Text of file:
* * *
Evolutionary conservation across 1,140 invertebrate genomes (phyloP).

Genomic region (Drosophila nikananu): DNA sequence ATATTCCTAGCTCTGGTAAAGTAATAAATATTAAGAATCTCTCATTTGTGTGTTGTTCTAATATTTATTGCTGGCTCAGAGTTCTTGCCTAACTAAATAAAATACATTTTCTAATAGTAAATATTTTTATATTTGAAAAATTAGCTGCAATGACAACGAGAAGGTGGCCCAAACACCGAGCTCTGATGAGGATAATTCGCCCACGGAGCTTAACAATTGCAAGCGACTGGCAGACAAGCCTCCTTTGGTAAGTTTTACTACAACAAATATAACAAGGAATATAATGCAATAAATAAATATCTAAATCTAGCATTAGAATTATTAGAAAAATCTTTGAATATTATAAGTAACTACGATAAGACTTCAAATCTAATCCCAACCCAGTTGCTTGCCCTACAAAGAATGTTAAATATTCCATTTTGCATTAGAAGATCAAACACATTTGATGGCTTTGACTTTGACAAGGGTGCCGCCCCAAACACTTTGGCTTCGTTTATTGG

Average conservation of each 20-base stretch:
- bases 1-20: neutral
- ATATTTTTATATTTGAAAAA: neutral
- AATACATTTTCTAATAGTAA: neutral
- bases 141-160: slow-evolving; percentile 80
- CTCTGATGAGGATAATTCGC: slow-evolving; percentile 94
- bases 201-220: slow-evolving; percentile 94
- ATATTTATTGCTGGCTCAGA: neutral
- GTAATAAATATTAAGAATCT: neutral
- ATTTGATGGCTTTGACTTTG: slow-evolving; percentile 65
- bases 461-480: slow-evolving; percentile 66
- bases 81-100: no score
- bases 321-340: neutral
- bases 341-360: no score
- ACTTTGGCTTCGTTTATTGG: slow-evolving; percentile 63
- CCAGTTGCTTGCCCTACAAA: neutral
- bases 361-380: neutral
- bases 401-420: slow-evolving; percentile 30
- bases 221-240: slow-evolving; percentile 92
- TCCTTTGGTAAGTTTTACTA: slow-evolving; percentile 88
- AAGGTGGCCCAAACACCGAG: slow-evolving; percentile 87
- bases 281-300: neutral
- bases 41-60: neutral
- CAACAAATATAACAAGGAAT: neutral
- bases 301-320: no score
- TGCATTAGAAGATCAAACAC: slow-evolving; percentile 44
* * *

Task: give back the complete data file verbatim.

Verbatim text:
Evolutionary conservation across 1,140 invertebrate genomes (phyloP).

Genomic region (Drosophila nikananu): DNA sequence ATATTCCTAGCTCTGGTAAAGTAATAAATATTAAGAATCTCTCATTTGTGTGTTGTTCTAATATTTATTGCTGGCTCAGAGTTCTTGCCTAACTAAATAAAATACATTTTCTAATAGTAAATATTTTTATATTTGAAAAATTAGCTGCAATGACAACGAGAAGGTGGCCCAAACACCGAGCTCTGATGAGGATAATTCGCCCACGGAGCTTAACAATTGCAAGCGACTGGCAGACAAGCCTCCTTTGGTAAGTTTTACTACAACAAATATAACAAGGAATATAATGCAATAAATAAATATCTAAATCTAGCATTAGAATTATTAGAAAAATCTTTGAATATTATAAGTAACTACGATAAGACTTCAAATCTAATCCCAACCCAGTTGCTTGCCCTACAAAGAATGTTAAATATTCCATTTTGCATTAGAAGATCAAACACATTTGATGGCTTTGACTTTGACAAGGGTGCCGCCCCAAACACTTTGGCTTCGTTTATTGG

Average conservation of each 20-base stretch:
- bases 1-20: neutral
- ATATTTTTATATTTGAAAAA: neutral
- AATACATTTTCTAATAGTAA: neutral
- bases 141-160: slow-evolving; percentile 80
- CTCTGATGAGGATAATTCGC: slow-evolving; percentile 94
- bases 201-220: slow-evolving; percentile 94
- ATATTTATTGCTGGCTCAGA: neutral
- GTAATAAATATTAAGAATCT: neutral
- ATTTGATGGCTTTGACTTTG: slow-evolving; percentile 65
- bases 461-480: slow-evolving; percentile 66
- bases 81-100: no score
- bases 321-340: neutral
- bases 341-360: no score
- ACTTTGGCTTCGTTTATTGG: slow-evolving; percentile 63
- CCAGTTGCTTGCCCTACAAA: neutral
- bases 361-380: neutral
- bases 401-420: slow-evolving; percentile 30
- bases 221-240: slow-evolving; percentile 92
- TCCTTTGGTAAGTTTTACTA: slow-evolving; percentile 88
- AAGGTGGCCCAAACACCGAG: slow-evolving; percentile 87
- bases 281-300: neutral
- bases 41-60: neutral
- CAACAAATATAACAAGGAAT: neutral
- bases 301-320: no score
- TGCATTAGAAGATCAAACAC: slow-evolving; percentile 44